Plant Biologists Score a Major New Facility

Plans to create a plant-research powerhouse are expected to be unveiled later this month by an unusual U.S. public-private consortium. The $146 million center, to be located in St. Louis, will be devoted to basic plant science and sustainable agriculture. With a $15 million annual budget and a staff that will include more than 80 scientists, the new center is "an indication of the emerging importance of plant science in the United States," says Charles Arntzen, president of the Boyce Thompson Plant Research Institute in Ithaca, New York.

The center will operate independently of its backers, which include Washington University in St. Louis, the University of Missouri-Columbia, and the Missouri Botanical Garden. The Danforth Foundation, a St. Louis philanthropy, is chipping in $60 million to the center's endowment. The other major contributors are the Monsanto Fund--the philanthropic arm of Monsanto company--and the company itself, which together will provide $81.4 million in funding and other support.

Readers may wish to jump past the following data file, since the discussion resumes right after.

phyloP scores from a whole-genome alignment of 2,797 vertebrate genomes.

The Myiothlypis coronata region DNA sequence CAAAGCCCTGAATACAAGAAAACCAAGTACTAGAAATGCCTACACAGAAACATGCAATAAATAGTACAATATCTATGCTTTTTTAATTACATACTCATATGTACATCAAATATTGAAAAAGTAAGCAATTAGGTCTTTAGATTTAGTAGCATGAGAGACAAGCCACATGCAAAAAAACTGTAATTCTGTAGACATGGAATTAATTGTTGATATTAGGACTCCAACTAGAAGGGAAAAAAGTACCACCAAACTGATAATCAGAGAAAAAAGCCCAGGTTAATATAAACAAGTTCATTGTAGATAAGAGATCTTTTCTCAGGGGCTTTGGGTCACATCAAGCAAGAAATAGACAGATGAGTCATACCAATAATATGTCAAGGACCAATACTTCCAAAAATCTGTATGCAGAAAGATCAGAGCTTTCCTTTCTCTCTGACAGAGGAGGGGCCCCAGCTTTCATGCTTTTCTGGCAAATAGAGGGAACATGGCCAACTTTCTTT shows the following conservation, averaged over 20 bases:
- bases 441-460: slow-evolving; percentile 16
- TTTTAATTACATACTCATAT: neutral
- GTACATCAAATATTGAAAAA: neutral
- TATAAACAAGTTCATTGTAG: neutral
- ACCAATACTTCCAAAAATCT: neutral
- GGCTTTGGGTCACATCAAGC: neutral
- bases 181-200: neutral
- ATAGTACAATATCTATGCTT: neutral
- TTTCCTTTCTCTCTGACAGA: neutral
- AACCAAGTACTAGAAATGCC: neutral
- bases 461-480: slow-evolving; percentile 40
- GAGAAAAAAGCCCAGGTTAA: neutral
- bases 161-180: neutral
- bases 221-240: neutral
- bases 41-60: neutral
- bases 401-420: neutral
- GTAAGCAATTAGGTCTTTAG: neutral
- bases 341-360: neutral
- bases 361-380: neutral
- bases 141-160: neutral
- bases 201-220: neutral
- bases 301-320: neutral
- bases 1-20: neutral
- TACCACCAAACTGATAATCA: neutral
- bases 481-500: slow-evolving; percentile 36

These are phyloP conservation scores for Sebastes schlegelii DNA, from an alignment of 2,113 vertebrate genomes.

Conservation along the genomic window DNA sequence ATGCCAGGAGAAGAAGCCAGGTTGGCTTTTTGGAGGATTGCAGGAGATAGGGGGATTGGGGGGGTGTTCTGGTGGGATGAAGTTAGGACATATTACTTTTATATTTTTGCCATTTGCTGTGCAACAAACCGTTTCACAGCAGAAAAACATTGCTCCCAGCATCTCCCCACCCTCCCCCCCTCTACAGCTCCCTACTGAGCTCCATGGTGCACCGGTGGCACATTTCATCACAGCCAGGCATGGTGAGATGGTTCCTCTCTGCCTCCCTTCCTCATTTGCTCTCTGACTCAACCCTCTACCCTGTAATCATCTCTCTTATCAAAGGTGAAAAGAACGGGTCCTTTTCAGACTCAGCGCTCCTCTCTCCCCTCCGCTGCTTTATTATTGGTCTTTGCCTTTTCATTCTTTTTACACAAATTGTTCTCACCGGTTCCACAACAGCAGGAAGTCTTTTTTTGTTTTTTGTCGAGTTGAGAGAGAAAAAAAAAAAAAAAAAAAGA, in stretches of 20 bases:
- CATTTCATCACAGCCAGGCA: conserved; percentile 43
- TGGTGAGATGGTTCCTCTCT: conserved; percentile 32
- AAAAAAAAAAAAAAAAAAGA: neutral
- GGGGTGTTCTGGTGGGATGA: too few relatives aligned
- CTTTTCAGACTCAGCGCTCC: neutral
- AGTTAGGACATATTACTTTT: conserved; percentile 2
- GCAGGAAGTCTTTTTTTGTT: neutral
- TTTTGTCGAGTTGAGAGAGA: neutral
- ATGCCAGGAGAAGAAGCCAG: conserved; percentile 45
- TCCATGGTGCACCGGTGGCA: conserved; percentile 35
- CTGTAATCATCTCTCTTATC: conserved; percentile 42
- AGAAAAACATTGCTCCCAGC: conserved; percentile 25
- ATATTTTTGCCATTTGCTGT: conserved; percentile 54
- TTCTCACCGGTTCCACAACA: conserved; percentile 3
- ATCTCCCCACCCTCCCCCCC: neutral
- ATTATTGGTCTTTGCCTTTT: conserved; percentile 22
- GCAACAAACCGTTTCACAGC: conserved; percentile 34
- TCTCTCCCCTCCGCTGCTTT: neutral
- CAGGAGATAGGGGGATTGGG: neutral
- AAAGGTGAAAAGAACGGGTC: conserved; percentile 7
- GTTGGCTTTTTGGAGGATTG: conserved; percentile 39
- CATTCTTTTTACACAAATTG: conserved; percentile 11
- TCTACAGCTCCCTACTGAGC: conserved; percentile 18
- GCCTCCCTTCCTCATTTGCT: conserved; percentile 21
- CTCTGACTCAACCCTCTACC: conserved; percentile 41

Independence for the St. Louis center means that it--not Monsanto or its other sponsors--will receive its own patents and any income from licensing deals that it would award without any special preference to its founders. The payoff for Monsanto, says Sam Fiorello, assistant to the company's president, is the "pool of talented people" that the center will attract to plant science. "Ultimately, it will help us," he says.

A rumored candidate to head the center is Roger Beachy, a plant pathologist at The Scripps Research Institute in La Jolla, California. The center's research plan has been left "deliberately vague" for now, because it will depend largely on the incoming center chief, says Peter Raven, director of the Missouri Botanical Garden.